Irish Contradictions

Internal contradictions are part of the human makeup, be they at a personal, a societal or a national level. Trying to apply a mathematical style logic to understand such contradictions is simply a waste of time. Such contradictions are nowhere more obvious than in the case of the Irish people and their relationship with the Irish language. It’s certainly a subject worth pondering during Seachtain na Gaeilge and the annual cultural celebrations that March brings…

Nationalist Pride?

St. Brigid's Day Celebrated in IrelandWe tend to be very nationalistic when it comes to asserting our Irishness. We support our sports people, our actors or indeed, anyone who achieves fame, with a great sense of tribalism. We get a real bout of righteous indignation when the BBC (British Broadcasting Corporation) claim someone to be British if he/she is, in fact, Irish or somewhat Irish. Gaelic games run under the auspices of the GAA (Gaelic Athletic Association) are by far our most popular sporting activity with a club or branch in practically every parish in the country.

When it comes to the Irish language, however, we are in an entirely different game. We are aware of the many historical reasons for the decline of Irish, and we can rightly give reasons for why the language should be protected. The study of the language is compulsory for practically every school goer for the entirety of their school days. This means up to fourteen years of study for most pupils and about five percent of these study all of their other subjects through the medium of Irish. The language has a strong Constitutional support and is recognised as one of the official languages of the European Union. Yet its use in the community at local or national level is very weak.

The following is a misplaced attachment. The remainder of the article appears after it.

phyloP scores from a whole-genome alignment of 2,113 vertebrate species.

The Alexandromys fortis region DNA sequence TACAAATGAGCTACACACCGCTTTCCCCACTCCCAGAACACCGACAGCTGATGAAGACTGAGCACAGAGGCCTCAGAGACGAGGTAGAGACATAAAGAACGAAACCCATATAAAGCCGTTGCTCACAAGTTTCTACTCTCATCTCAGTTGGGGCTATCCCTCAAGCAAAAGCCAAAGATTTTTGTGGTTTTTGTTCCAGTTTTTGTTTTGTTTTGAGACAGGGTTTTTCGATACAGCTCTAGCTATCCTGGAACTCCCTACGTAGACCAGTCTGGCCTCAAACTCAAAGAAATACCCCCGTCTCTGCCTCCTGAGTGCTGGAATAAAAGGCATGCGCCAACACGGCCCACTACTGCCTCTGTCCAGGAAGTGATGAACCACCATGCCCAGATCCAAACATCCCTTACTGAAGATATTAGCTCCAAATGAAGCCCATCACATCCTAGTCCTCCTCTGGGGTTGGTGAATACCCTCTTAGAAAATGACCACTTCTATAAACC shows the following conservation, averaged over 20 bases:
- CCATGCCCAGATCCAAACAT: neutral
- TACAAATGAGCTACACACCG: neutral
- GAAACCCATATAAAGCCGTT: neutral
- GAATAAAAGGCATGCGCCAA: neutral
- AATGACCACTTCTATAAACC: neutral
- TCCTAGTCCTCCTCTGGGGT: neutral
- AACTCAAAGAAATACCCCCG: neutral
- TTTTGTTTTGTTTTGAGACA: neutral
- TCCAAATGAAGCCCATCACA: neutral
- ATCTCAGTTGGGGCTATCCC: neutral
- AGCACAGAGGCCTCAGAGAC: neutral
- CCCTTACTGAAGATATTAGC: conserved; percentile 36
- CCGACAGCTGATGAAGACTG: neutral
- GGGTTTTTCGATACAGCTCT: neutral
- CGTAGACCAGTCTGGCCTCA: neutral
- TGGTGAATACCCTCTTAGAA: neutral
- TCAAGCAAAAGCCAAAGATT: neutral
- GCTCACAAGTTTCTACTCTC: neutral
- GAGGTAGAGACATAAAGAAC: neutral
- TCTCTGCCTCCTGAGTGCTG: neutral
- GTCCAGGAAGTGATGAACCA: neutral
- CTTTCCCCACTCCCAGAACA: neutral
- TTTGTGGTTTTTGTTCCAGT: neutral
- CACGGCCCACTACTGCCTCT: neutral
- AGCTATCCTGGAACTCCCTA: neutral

Attitudes to the Irish language

70% of us claim to be very positive towards the language and 40% of the population say that they can speak it, yet only 1.7% of the people of the Republic claim to actually speak it on a daily basis outside of the education system. A quotation ascribed to Oscar Wilde, amongst others, comes to mind; “An Irish gentleman is someone who can play the pipes but won’t”. We can easily replace the pipes with language. We are enthusiastic towards the language but not enthusiastic enough to use it regularly.

I was recently walking in a local park in Dublin with my two grandchildren. A friendly woman passed by, saluted and remarked ‘I see you’re teaching them Irish.’ I didn’t think that I was really as we were just talking about the flowers and the leaves and the dogs and the passing aeroplane and the exotic wild animals that could be lurking behind the hedges. The fact that our discussion was through Irish must have led our newfound friend to believe that I was on some kind of mission to gain scholastic advantage for my little pre-school charges. Nothing could have been further from my mind.

The Contradiction...

It would seem that the Irish language is seen as some kind of luxurious overcoat (a Sunday coat as they once said) that can be worn on state occasions or when we meet someone who is likely to be wearing a similar coat to our own, but it is not very practical for everyday use as we potter around with our daily chores. Its absence of practicality doesn’t mean that people haven’t an emotional attachment to it – a bit like Granny’s tea pot. You wouldn’t dare throw it out even if you never use it. A Nirvana may be ahead where Irish becomes the community language just as was anticipated in the early days of the Irish Free State and who would want to be caught wearing the wrong linguistic clothing in that scenario. It is akin to an old neighbour, who has long since departed, expressing the opinion in his latter days that there is probably no God but that it would be no harm to have a bit of religion just in case.

And yet, and yet, there is a substantial number of people, both in Ireland and abroad, for whom Irish is the only real language in which the thoughts of their inner soul can be properly expressed. It defines who they are and their perception of life. It enables the democracy of their ancestors and brings its own colour to the kaleidoscope that is world vision.

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